Title: At the End of Everything
Author: Marieke Nijkamp
Publication date: 2022
Date started: 16/04/2022
Date finished: 21/04/2022
First sentence: “We are the last ones.”
Last sentence: “But I want you to know, I found a place of good earth. And I’m alive.”
Favorite sentence: “In that half year between my parents shutting the door on me and the police arresting me, the only real peace I ever felt was in a drop-in house in Little Rock, where I met a trans girl with kind eyes and a penchant for chaos. Mica. We only spent two days together before she disappeared to another shelter, but she accepted me. She called me Emerson. She stole clothes for me that clung to my body in all the right places. She danced around my mistrust like it didn’t exist. She helped me cut my hair. After everyone who made me feel broken, she was the first to see me whole. That was peace. Whatever God’s light was supposed to be, it had only given me pain.”
Summary (spoilers): Logan, a non-verbal autistic girl glued by the hip to her twin Leah; Emerson, a nonbinary youth who was kicked out of their home by religious parents; and Grace, a foster girl who feels like she doesn’t belong anywhere, are all residents of the Hope Juvenile center. As with most young people being detained there, they feel like they don’t really belong there – many were just defending themselves against sexual assault, or had everything stacked against them and no hope for the future. What starts as just a normal day in Hope turns surreal when, at night, the teens realize that all the guards are gone and that they are alone. They immediately stage a walk out, but quickly find soldiers blocking their way. When they ask what is going on, the answer is hard to fathom: a deadly plague has broken out, and the United States are in lockdown. Unfortunately for them, it seems like the world has forgotten about them, and neither food nor medical care is coming their way – but they are prevented by the soldiers from leaving the facility. Quickly, they try to organize themselves: a group leaves in hope of making it through the woods, while Grace ends up in charge of the teens who want to stay inside Hope. They ration their food, try to grow things in the garden, and assign each other tasks to keep the community alive. Soon, the plague catches them up, and several of them end up quarantined in the infirmary. And soon, many die, but many are still alive and trying to survive. After a few weeks, hunger leads them to explore the outside again, and they realize the road block doesn’t exist anymore. They sneak in the nearby town and raid houses marked with plague crosses. Later, when they realize that the government is distributing food rations, but that they would need a ration card to access them, Grace scarifies herself by getting ration cards from a person who is about to die from the plague; contracting the illness herself and dying. At the end of the book, the plague has left Hope and thanks to their garden and the rations, they should have enough food. They are only about 10 kids left, several of them still sick, but they are hopeful about their survival changes.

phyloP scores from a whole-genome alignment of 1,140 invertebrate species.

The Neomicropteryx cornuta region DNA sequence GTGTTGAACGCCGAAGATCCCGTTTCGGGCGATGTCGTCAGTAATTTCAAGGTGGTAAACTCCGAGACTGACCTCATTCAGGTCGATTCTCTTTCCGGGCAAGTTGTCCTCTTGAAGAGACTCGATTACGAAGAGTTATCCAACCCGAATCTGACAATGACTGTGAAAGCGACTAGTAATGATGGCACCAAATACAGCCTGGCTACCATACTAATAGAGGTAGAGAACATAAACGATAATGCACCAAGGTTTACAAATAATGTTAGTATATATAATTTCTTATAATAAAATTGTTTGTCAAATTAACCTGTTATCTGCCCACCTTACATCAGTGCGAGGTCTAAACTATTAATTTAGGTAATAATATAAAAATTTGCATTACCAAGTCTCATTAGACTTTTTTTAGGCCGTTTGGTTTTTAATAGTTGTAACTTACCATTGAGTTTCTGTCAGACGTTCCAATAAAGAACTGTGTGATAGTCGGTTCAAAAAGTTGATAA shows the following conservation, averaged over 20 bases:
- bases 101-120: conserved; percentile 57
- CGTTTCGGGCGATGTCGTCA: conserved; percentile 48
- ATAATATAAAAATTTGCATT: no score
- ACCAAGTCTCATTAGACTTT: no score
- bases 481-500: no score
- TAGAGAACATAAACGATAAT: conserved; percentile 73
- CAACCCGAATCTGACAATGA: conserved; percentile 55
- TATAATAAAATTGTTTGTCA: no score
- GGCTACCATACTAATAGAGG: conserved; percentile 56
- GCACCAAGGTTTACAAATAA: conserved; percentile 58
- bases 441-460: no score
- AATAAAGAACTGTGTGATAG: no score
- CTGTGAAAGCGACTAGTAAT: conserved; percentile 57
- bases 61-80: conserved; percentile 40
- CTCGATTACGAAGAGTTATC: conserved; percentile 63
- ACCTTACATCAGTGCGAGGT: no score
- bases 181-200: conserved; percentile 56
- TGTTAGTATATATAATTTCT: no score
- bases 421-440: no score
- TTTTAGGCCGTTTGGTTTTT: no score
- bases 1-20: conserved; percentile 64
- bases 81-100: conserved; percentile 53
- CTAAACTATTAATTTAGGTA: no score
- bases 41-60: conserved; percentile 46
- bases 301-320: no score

Opinion: This was an amazing book. I picked it up because I heard there were quite a few queer characters in it, including a non binary main character, and indeed there were. But I wasn’t expecting the story to be so much about found families, about everything that is wrong in the prison system – or even in the punishment ideology, especially for young people, and especially in America. Of course this was written (and read) during the covid pandemic, and there are some obvious similarities, although this is still a work of fiction and not really talking about covid (for instance, the plague here has a near 100% death rate). This book broke my heart, but also healed it, and I cannot recommend it enough!